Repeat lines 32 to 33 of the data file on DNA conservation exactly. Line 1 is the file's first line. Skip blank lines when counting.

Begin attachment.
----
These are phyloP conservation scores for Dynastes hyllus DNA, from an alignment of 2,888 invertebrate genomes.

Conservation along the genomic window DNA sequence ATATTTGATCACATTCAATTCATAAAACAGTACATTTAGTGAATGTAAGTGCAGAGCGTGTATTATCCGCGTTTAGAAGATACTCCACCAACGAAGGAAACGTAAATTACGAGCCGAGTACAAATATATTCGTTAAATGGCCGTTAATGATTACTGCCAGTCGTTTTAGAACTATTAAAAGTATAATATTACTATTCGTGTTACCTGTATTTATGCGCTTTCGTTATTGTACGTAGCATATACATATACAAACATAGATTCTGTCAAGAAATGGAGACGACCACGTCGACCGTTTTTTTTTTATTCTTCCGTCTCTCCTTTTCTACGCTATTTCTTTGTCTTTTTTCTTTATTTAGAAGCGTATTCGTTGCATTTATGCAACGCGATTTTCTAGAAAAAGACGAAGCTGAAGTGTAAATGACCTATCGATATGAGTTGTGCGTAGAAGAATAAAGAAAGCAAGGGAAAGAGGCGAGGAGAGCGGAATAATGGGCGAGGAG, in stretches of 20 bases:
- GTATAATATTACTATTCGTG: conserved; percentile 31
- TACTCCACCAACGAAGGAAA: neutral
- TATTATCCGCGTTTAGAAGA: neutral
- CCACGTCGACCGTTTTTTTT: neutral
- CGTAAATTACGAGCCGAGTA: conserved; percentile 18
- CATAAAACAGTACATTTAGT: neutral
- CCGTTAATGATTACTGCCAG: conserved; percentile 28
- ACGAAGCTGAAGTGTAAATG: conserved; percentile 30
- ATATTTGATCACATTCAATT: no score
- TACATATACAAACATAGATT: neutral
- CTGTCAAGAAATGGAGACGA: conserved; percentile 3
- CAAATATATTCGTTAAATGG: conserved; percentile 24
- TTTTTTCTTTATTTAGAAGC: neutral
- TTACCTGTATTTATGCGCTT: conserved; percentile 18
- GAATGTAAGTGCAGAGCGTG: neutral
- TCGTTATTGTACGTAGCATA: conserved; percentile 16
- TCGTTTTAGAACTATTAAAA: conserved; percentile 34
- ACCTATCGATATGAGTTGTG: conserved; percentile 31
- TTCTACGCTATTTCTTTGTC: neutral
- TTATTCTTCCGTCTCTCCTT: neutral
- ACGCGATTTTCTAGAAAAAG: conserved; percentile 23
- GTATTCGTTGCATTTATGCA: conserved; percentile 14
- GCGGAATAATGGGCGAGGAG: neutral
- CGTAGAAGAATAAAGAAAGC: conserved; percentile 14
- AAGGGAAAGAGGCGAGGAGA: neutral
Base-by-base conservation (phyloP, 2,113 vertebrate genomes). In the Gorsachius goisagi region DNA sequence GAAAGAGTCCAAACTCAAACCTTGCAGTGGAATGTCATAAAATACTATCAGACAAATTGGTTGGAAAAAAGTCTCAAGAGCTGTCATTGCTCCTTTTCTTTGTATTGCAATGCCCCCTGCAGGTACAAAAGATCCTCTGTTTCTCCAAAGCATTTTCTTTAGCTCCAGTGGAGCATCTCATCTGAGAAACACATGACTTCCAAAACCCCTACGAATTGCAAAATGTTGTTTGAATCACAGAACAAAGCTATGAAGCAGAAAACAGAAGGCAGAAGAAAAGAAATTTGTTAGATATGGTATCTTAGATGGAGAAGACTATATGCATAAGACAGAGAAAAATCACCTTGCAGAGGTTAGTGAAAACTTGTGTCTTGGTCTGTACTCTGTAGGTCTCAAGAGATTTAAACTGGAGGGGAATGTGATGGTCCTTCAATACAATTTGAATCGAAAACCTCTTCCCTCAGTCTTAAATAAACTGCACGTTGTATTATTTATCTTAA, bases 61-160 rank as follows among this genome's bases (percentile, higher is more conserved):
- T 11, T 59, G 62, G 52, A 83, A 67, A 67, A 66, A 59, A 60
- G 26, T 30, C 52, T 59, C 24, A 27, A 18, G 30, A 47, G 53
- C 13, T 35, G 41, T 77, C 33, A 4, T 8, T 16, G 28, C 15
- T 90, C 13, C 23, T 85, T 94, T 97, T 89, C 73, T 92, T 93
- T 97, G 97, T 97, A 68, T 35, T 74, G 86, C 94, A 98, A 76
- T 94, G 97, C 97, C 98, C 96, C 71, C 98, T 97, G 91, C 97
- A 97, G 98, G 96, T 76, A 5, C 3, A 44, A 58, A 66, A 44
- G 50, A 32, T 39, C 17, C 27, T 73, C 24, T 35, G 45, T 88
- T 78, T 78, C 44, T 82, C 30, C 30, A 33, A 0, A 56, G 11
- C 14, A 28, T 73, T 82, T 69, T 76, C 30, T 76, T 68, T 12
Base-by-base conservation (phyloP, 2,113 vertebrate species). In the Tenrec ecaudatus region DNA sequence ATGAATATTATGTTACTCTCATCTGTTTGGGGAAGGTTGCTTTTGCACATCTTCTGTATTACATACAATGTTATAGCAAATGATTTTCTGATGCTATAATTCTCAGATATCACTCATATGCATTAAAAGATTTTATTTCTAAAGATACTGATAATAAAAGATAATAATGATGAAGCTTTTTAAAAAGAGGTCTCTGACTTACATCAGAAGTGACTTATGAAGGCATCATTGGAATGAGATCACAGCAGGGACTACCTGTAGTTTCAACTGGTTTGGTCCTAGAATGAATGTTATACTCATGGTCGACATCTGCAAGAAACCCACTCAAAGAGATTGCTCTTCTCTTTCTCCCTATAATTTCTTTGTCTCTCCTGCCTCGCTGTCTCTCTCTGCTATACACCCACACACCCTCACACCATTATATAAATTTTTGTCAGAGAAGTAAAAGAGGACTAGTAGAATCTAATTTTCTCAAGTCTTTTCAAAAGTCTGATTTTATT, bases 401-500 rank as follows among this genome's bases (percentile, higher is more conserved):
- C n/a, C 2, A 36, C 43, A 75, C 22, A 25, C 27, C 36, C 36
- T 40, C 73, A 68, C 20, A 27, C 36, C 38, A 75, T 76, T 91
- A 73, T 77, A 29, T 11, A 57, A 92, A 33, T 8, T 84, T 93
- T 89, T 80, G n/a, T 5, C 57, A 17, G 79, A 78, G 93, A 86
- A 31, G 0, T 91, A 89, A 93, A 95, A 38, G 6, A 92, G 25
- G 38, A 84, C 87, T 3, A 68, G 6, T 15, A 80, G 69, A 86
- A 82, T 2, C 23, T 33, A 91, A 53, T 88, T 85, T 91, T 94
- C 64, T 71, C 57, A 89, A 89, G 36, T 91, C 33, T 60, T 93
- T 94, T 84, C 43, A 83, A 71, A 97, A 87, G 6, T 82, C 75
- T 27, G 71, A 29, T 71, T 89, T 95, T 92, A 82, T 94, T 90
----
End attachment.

- T 90, C 13, C 23, T 85, T 94, T 97, T 89, C 73, T 92, T 93
- T 97, G 97, T 97, A 68, T 35, T 74, G 86, C 94, A 98, A 76